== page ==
What is Underfitting :
Underfitting occurs when a machine learning model is not able to capture the underlying trend in the data. It can happen for a variety of reasons, including having a model that is too simple for the data, or not having enough data to train the model. Underfitting can lead to poor model performance, as the model will be unable to accurately make predictions on unseen data.
Here are two examples of underfitting:
Example 1: Predicting Housing Prices
Imagine you are trying to build a machine learning model to predict housing prices in a certain city. You have a dataset with information on various houses in the city, including their size, number of bedrooms, and location. You decide to use a linear regression model to make the predictions, as it is a simple and well-understood model.
However, after training the model and testing it on a set of unseen data, you find that the model is not very accurate. It consistently underpredicts the prices of houses in certain neighborhoods, and overpredicts the prices of houses in others.
Upon closer examination, you realize that the housing prices in the city are not well-represented by a linear trend. Instead, the prices are influenced by a variety of factors, such as the quality of schools in the area, the proximity to amenities like parks and restaurants, and the overall desirability of the neighborhood. A linear regression model, which only considers a single predictor variable, is not able to capture these complex trends in the data and therefore underfits the data.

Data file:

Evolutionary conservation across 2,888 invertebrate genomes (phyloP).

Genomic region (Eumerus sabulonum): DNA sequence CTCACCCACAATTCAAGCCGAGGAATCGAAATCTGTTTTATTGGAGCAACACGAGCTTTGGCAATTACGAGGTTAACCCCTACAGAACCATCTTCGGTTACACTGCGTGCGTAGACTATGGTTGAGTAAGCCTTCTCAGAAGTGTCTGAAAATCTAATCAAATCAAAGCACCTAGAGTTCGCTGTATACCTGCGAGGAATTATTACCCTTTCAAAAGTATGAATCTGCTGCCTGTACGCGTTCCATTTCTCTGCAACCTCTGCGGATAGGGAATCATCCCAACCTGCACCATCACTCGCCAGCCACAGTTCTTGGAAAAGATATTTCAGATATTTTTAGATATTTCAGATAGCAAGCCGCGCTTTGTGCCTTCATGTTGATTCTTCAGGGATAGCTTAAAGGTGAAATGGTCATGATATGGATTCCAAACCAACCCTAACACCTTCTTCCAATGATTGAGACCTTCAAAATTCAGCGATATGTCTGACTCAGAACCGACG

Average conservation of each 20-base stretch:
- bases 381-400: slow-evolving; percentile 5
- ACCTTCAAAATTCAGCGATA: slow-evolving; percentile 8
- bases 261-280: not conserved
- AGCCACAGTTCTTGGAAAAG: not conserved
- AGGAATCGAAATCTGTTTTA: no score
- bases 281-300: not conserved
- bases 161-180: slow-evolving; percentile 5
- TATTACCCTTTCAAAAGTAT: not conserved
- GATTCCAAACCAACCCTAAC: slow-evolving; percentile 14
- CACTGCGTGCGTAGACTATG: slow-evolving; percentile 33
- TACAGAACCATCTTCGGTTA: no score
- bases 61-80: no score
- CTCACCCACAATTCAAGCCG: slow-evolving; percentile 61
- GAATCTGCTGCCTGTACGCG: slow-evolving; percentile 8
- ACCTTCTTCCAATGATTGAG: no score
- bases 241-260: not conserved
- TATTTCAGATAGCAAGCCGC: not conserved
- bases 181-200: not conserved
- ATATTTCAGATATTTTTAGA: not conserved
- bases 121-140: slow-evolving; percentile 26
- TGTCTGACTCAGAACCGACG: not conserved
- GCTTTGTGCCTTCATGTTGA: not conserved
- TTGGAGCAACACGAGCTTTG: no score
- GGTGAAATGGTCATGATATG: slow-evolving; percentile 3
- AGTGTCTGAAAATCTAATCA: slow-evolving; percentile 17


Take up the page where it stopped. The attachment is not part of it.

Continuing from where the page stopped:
Example 2: Classifying Email Spam
Another example of underfitting is in the task of classifying email spam. You have a dataset of emails, each labeled as either spam or not spam. You decide to use a decision tree classifier to make the predictions, as it is a simple and interpretable model.
However, after training the model and testing it on a set of unseen emails, you find that the model is not very accurate. It frequently misclassifies spam emails as not spam, and vice versa.
Upon closer examination, you realize that the model is not able to capture the subtle nuances in the emails that distinguish spam from non-spam. For example, spam emails often contain certain words or phrases that are not commonly found in non-spam emails, such as “earn money fast” or “double your income.” A decision tree classifier, which only considers a single feature at a time, is not able to capture these complex patterns in the data and therefore underfits the data.
In both of these examples, the models were unable to capture the underlying trends in the data and therefore underfitted the data. This led to poor model performance and inaccurate predictions. To remedy underfitting, you may need to use a more complex model or increase the amount of data you have available for training.